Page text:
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The contra proferentem rule: contract law's great survivor

Research output: Contribution to journalArticle

Original languageEnglish
Article numbergqz002
Number of pages24
JournalOxford Journal of Legal Studies
Early online date27 Feb 2019
DOIs
DateAccepted/In press - 6 Feb 2019
DateE-pub ahead of print (current) - 27 Feb 2019

Abstract

The contra proferentem rule has been under sustained attack in recent years, as judges doubt whether it has any role to play in modern commercial contract law. This article sheds light on the function of the rule by examining its historical development. The rule has been part of English contract law for over 600 years, playing very different roles at each stage of its development. Lawyers since the medieval period have criticised the rule, but have succeeded in continually repurposing it to fit with new conceptions of contract law and to address the most pressing concerns of their day. This article shows that the contra proferentem rule can provide a fascinating case study in the development of common law doctrine, and argues that the future need not be wholly bleak for one of our longest-lived canons of construction.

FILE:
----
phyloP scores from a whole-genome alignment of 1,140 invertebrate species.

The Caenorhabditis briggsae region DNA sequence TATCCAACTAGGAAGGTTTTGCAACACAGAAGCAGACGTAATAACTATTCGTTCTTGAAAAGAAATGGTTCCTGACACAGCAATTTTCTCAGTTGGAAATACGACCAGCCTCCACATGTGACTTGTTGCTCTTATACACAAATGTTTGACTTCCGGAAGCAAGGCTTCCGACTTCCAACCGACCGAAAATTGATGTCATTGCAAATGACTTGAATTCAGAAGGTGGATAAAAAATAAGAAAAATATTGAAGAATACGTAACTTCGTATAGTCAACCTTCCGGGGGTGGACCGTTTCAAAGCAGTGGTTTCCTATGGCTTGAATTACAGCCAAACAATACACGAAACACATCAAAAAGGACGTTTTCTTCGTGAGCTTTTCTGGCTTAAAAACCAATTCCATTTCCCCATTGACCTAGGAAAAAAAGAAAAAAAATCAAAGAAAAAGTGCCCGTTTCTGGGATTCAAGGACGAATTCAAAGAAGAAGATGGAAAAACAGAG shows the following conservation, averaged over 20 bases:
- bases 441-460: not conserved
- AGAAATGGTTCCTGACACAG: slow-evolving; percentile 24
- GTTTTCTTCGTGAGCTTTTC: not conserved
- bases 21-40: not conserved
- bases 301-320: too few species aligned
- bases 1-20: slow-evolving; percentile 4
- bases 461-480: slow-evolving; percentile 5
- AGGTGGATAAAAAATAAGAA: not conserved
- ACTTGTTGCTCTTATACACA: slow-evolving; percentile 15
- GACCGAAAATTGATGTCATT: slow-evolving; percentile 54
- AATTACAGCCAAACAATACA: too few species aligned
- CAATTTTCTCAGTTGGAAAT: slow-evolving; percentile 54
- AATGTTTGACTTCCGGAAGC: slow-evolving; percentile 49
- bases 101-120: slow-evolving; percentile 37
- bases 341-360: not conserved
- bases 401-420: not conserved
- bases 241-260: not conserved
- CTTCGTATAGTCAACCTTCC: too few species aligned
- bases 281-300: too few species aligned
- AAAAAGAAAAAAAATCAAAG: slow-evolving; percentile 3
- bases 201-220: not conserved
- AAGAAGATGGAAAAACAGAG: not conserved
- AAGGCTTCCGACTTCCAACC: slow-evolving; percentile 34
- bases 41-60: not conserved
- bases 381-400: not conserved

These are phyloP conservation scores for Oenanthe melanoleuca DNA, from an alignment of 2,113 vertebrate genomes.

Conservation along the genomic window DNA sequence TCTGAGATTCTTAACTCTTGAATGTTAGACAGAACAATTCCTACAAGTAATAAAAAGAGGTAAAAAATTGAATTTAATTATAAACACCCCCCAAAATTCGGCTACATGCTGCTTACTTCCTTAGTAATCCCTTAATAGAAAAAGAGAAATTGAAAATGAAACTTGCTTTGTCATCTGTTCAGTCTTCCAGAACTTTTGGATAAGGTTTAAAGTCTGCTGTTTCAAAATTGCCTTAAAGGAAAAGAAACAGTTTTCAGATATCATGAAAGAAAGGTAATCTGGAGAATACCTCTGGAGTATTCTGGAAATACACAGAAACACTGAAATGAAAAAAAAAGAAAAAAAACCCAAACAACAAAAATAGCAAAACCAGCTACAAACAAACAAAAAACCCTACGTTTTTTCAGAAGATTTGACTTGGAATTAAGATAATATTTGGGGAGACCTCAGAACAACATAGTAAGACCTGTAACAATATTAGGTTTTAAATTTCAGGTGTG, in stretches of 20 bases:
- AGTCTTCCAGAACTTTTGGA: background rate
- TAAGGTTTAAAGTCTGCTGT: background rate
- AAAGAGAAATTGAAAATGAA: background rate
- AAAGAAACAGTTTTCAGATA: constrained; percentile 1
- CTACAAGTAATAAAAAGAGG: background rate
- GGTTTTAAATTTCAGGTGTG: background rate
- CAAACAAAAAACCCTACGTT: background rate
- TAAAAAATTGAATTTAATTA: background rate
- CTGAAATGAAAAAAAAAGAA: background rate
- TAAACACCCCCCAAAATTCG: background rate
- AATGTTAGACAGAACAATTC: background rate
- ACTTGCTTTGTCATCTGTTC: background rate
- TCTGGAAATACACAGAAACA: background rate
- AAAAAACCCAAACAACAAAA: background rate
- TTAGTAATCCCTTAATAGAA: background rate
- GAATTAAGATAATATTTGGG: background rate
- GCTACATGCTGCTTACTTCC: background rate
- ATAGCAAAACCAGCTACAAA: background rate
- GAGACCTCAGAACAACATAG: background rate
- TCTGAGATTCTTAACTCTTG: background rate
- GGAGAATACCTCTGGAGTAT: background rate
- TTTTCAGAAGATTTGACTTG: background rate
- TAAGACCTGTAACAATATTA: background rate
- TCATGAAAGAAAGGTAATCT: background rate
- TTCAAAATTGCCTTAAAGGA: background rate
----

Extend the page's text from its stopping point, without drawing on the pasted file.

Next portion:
Structured keywords

  • LAW Centre for Law and History Research

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    Rights statement: This is the accepted author manuscript (AAM). The final published version (version of record) is available online via OUP at https://doi.org/10.1093/ojls/gqz002 . Please refer to any applicable terms of use of the publisher.

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    Embargo ends: 27/02/21

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